by Kristen Blyth
“I think the week Crimea happened is the week I realized it’s impossible to predict what the government will do,” a Russian friend told me last week. “Or, maybe you can predict, but only by choosing the most outrageous option, and then you’ll be correct.”
Since annexing the Crimean peninsula in March, Russia’s international standing has deeply transformed, and with drasticcurrency devaluation, inflation, and capital flight, the country is in a tough spot right now. Russia’s embargo of certain food products— a retaliation against three rounds of Western sanctions—has dealt a blow to Europe, but has hit Russia’s own consumers just as hard. With 0.2 percent growth this year and predictions of 0.5 percent growth the next, Russia’s economy is flatlining.
Amid such clear immediate struggles (and the grim long-term consequences they imply), you might expect the Russian people to question the price the state’s current course is exacting on their future.
But you would be wrong.
Nearly 60 percent of Russians believe sanctions will work to the country’s economic benefit, according to a recent poll by the independent Levada Center. Though the state’s policies certainly have local critics, the majority of Russians think the government has not done enough to renounce the West, with 58 percent saying they would likely support a boycott of allforeign goods.
Part of this blind protectionism comes from Russians’ isolation across a vast country, begetting in turn a (false) sense of insulation. Moscow, a bastion of iPhones and BMWs, does not represent Russia, and it is far easier for a pensioner in Magnitogorsk to theoretically eschew all things foreign than for a young tech consultant in the capital.
But are Russians aware of how deeply the roots of foreign influence are woven into their society? Of the top five most popular cars in Russia, four are foreign. Russia cannot pursue shale and Arctic oil exploration as intended because the technology required is Western. A friend at Sberbank told me the company is researching open-source software options in case of further sanctions, because computer systems at Russia’s largest bank are based on American software.
Patriotism and pride in one’s country are not inherently negative qualities, but it is hard to see the value in rejecting everything outside oneself.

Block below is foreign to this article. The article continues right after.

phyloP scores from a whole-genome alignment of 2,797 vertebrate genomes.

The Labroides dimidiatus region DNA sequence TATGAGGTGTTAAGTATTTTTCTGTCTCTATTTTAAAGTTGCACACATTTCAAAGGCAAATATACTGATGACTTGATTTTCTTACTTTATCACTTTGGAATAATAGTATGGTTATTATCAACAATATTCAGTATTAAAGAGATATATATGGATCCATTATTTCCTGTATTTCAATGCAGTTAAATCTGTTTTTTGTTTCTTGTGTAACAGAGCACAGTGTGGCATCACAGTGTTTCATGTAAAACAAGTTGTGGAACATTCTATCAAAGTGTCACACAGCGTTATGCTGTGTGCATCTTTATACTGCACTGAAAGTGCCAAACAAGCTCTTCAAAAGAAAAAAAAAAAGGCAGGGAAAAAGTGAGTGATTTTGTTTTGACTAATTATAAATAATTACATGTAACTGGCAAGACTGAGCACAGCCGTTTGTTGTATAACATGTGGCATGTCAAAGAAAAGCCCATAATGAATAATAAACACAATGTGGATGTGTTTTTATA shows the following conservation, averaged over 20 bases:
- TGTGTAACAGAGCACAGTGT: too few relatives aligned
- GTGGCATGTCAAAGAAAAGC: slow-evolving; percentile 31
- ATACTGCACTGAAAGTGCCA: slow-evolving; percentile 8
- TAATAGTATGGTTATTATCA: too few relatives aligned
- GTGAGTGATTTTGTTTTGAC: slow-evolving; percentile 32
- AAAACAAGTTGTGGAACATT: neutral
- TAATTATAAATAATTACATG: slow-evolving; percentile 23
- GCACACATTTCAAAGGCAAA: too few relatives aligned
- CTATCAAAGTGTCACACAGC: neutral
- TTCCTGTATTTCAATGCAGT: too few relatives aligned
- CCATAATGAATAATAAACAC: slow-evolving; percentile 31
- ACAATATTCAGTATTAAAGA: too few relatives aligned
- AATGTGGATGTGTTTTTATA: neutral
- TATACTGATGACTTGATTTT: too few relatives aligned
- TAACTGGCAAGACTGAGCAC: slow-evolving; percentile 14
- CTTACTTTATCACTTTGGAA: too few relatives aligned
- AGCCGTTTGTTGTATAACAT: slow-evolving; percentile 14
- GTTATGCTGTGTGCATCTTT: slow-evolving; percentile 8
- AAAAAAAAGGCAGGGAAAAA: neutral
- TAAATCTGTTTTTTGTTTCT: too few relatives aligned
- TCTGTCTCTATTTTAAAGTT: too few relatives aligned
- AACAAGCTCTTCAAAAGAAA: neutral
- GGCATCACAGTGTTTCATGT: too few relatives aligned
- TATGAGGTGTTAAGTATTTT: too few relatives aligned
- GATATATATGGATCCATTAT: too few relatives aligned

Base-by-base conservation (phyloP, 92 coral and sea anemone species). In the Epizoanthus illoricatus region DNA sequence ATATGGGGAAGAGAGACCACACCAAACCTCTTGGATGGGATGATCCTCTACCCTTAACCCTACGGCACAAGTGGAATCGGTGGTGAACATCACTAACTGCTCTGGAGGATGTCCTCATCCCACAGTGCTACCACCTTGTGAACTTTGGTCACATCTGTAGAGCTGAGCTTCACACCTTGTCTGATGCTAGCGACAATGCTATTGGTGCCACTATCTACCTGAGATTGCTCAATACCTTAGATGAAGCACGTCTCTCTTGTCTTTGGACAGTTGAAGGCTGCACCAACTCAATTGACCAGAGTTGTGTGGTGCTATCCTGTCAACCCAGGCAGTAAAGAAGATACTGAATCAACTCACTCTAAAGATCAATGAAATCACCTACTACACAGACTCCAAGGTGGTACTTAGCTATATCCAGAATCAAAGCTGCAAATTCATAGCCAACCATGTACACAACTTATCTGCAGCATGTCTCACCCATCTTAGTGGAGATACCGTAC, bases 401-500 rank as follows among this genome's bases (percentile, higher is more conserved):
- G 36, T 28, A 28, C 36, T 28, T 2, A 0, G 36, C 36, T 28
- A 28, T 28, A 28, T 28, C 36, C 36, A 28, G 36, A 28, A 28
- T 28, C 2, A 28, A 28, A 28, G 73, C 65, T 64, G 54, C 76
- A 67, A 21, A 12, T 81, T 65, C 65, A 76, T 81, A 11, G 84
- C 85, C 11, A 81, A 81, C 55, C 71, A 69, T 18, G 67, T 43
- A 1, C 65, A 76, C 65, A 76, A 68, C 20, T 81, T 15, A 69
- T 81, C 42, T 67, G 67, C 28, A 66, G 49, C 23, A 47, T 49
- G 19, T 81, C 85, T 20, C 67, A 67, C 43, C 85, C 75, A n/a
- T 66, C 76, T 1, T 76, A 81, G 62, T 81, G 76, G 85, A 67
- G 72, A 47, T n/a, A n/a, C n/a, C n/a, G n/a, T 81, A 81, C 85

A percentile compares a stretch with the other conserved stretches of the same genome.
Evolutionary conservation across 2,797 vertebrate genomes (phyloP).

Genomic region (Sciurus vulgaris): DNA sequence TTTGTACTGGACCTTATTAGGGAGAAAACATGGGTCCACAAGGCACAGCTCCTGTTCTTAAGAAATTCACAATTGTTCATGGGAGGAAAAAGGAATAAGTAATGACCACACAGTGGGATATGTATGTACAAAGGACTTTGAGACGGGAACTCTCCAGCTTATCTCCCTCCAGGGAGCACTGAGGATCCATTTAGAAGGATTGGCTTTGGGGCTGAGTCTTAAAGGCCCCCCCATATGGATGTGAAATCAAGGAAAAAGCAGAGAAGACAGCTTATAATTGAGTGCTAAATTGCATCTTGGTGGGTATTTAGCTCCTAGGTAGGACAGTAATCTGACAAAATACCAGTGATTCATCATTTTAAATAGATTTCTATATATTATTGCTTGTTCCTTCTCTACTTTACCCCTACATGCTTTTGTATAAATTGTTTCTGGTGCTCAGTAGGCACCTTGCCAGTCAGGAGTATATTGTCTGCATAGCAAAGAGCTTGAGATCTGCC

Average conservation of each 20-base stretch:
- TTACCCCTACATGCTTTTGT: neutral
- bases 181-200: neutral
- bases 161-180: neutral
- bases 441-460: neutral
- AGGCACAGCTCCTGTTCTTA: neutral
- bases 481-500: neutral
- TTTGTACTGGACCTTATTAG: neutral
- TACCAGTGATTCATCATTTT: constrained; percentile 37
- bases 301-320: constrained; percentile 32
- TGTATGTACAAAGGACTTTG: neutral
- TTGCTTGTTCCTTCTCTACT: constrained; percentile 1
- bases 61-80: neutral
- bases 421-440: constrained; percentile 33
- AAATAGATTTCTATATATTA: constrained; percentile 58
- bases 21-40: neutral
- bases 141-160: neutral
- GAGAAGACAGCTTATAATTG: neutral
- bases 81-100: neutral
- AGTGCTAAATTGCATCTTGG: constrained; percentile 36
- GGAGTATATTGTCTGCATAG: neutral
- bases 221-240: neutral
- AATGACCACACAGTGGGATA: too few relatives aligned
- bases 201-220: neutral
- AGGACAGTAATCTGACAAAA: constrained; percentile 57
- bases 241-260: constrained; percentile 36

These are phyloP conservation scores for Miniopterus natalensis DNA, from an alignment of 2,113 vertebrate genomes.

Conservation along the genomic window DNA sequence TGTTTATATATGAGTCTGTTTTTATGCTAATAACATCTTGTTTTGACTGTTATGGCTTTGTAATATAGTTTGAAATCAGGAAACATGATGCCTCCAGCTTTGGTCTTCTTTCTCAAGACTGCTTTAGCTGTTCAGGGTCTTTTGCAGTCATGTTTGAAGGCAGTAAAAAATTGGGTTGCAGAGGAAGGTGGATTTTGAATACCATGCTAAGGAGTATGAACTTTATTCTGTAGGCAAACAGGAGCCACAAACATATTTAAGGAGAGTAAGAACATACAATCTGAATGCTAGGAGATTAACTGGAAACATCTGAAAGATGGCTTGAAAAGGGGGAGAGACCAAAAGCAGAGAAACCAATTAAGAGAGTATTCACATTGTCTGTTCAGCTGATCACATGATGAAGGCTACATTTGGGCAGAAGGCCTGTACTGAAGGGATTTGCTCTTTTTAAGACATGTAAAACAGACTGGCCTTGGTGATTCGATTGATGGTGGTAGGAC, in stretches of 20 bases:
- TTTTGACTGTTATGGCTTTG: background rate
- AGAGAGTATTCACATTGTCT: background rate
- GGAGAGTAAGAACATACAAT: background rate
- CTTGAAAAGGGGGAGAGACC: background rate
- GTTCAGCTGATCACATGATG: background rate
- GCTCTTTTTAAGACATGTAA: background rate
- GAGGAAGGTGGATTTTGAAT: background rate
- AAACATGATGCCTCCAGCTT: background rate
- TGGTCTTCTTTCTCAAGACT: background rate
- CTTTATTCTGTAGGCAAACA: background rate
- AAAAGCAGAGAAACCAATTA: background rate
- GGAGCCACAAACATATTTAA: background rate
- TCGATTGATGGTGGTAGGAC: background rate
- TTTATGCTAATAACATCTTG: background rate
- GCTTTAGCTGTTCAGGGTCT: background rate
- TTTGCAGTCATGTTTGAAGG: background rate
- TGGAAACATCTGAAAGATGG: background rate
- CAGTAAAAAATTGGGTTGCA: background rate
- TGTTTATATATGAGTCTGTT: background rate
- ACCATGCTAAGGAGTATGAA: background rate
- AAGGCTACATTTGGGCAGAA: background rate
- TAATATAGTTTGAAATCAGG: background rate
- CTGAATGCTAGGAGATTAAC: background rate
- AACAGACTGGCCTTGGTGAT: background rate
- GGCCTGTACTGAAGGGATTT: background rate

A great deal of the pro-Russia surge is being directed (and funded) by the Kremlin. In conjunction with a prolonged attack on Russia’s independent media that has limited public access to alternative information outlets, the government is dumping vast sums of money into beefing up state-run media agencies RT and Rossiya Segodnya, attempting to shape (at least internally) the narrative of world affairs to its own benefit. RT alone will receive 41 percent more money ($400 million) next year than the state originally planned for 2015.
Russians rely heavily on television for information, but with a uniformly pro-regime agenda driven relentlessly through state TV channels, many viewers simply do not have an accurate understanding of what is happening. More than 40 percent of Russians could not answer why the ruble was falling, a poll by the Public Opinion Foundation discovered this month.
Now, as in the past, control of information allows the Russian government not only to propagandize foreign policy, but also to guide the country’s moral direction, framing laws like a ban on swearing in the arts as a kind of battle against social evil. Russians accept gradual chips at their freedom, telling themselves “it’s probably for the best,” and thus supporting a slew of recent policies limiting sex education in schools and outlawing offending religious believers (among others), even endorsing censorship of their own Internet access.
When I first came to the country in 2010, I saw billboards everywhere in St. Petersburg proclaiming Russia a strana vozmozhnostyei—a country of possibilities. Yes, everything here is possible, but these days, the idea seems more threatening than inspirational. Reinstating Soviet-style exit visas? Cutting off parts of the country’s Internet access? Annexing a neighboring country’s territory?
Yes, it is all possible.
Anna Politkovskaya, an acclaimed Russian journalist murdered in her Moscow apartment building in 2006, once described Russian society as “a collection of windowless, isolated concrete cells.”
“There are thousands who together might add up to be the Russian people, but the walls of our cells are impermeable,” she wrote. “The authorities do everything they can… sowing dissent, inciting some against others, dividing and ruling. And the people fall for it. That is why revolution in Russia, when it comes, is always so extreme. The barrier between the cells collapses only when the negative emotions within them are ungovernable.”
Politkovskaya was writing about the Russia of 2005. Nine years later, it seems the concrete walls are not coming down; instead, Russians are building themselves a new cell to keep the rest of the world out.
About the Author
Kristen Blyth is a freelance journalist and translator working in Moscow. She previously worked as a correspondent at state-run RIA Novosti, Russia’s largest news agency, until its liquidation in March 2014 as part of a countrywide crackdown on independent media outlets. Kristen holds a B.A. in Political Science and Russian from the University of Notre Dame.